Premium Programmer: Chris Albrecht

Chris Albrecht joined US pay broadcaster Starz at the start of 2010, a move that reunited him with the world of premium TV, following his departure from HBO in 2007. He talks to Peter White about his plans for Starz.

Chris Albrecht was originally a talent agent at International Creative Management (ICM) before joining Time Warner-owned HBO as senior VP, original programming, west coast in 1985 and became president of the company in 2002. He was responsible for greenlighting shows including Sex and the City, The Sopranos, Entourage and Curb Your Enthusiasm.

However, he left HBO in inauspicious circumstances in 2007. He subsequently joined international producer and distributor IMG Global Media and IMG owner Ted Forstmann’s Forstmann Little & Co investment company, where his biggest deal was the acquisition of the rights to the sport of Slamball, essentially basketball with trampolines. But he left IMG less than a year after his arrival and set up independent production company Foresee Entertainment.

Last year at MIPCOM he announced plans to produce The Borgias with French pay TV broadcaster Canal+, Lagardere Entertainment-owned Atlantique Productions, EOS Entertainment and Beta Films.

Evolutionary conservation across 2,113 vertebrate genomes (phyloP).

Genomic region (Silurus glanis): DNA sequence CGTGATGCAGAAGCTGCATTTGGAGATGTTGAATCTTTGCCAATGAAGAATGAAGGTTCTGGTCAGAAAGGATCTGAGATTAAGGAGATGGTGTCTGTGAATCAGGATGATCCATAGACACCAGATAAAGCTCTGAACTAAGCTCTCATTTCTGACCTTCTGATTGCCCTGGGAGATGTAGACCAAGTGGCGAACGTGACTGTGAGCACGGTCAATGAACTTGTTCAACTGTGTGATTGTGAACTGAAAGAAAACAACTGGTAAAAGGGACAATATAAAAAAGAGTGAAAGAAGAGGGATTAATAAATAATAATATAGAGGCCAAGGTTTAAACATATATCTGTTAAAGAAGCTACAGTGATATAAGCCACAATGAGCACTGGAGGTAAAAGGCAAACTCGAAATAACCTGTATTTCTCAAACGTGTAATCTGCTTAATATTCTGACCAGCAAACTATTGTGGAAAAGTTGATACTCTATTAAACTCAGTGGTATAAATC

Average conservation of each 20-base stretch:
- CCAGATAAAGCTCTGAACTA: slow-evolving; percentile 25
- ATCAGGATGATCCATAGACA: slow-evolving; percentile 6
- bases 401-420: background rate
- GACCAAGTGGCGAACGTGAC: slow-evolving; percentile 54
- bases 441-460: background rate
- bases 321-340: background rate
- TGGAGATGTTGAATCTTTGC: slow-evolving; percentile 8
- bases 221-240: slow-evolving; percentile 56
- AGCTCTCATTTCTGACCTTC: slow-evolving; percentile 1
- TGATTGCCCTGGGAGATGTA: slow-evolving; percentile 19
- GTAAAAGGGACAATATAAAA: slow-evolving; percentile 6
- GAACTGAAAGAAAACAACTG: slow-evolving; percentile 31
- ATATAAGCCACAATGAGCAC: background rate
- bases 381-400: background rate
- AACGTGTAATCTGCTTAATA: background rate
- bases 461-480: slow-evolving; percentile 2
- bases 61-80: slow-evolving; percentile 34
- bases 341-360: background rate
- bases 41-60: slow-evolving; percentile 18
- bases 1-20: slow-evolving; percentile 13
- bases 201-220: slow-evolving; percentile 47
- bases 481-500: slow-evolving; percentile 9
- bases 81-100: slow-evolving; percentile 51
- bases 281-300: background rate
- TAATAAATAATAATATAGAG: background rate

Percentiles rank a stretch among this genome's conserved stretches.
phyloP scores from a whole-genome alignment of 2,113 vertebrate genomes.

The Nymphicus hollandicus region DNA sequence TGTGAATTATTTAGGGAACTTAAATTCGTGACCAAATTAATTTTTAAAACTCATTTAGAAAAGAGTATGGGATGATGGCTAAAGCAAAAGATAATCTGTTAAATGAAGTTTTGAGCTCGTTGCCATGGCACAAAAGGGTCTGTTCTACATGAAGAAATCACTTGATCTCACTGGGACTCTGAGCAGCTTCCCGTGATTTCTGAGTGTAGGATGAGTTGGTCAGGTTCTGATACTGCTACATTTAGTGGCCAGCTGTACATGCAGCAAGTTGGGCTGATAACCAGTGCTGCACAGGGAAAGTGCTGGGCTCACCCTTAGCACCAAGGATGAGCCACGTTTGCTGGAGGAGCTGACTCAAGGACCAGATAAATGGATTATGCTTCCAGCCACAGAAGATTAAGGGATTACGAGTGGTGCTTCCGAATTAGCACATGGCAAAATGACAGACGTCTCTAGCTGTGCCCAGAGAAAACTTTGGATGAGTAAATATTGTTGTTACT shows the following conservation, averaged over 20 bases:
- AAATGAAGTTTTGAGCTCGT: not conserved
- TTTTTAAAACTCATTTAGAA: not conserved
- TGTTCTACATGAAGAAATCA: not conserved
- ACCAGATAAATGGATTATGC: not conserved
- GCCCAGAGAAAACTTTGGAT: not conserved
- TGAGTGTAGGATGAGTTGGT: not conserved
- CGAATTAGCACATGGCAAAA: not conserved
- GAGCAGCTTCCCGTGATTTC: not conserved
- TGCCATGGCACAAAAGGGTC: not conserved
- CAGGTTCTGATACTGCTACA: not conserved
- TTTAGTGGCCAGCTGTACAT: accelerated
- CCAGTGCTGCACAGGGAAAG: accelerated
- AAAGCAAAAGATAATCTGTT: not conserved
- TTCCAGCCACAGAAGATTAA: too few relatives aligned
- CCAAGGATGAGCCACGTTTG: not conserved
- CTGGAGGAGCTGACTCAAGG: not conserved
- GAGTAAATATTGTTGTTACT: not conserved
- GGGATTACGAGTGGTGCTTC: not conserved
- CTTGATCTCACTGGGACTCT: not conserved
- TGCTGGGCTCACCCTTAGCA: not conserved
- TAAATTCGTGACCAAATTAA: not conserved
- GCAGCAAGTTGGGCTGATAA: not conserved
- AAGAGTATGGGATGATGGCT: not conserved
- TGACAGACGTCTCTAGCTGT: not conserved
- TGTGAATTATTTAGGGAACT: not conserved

“I’m very interested in being able to spend more time learning the business outside of the US. I see it as an important solution to [broadcasters’] problems,” he told TBI at the time. “It’s the beginning of a template that we can use to do real coproductions.”

But a few months later he was appointed president and chief executive of Liberty Media-backed Starz, where he is responsible for Starz Entertainment, Overture Films, Anchor Bay Entertainment and Film Roman.

He has already made a number of programming moves including acquiring the US rights to Tandem Communications’ miniseries The Pillars of the Earth and has set up his first original production Camelot in association with GK-TV, the recently launched TV division set up by The Departed producer Graham King as well as announcing a number of drama projects in development with Ben Silverman’s Electus including William the Conqueror and Peacekeeper.

The question is where will he take Starz now.

Why did you decide to join Starz?

This was an opportunity I couldn’t pass up. Starz has been making real progress on the original productions front, and we have so much potential to do a lot more. A premium service like Starz provides a very appealing opportunity to create programming that is fresh, entertaining and unlike anything already on TV.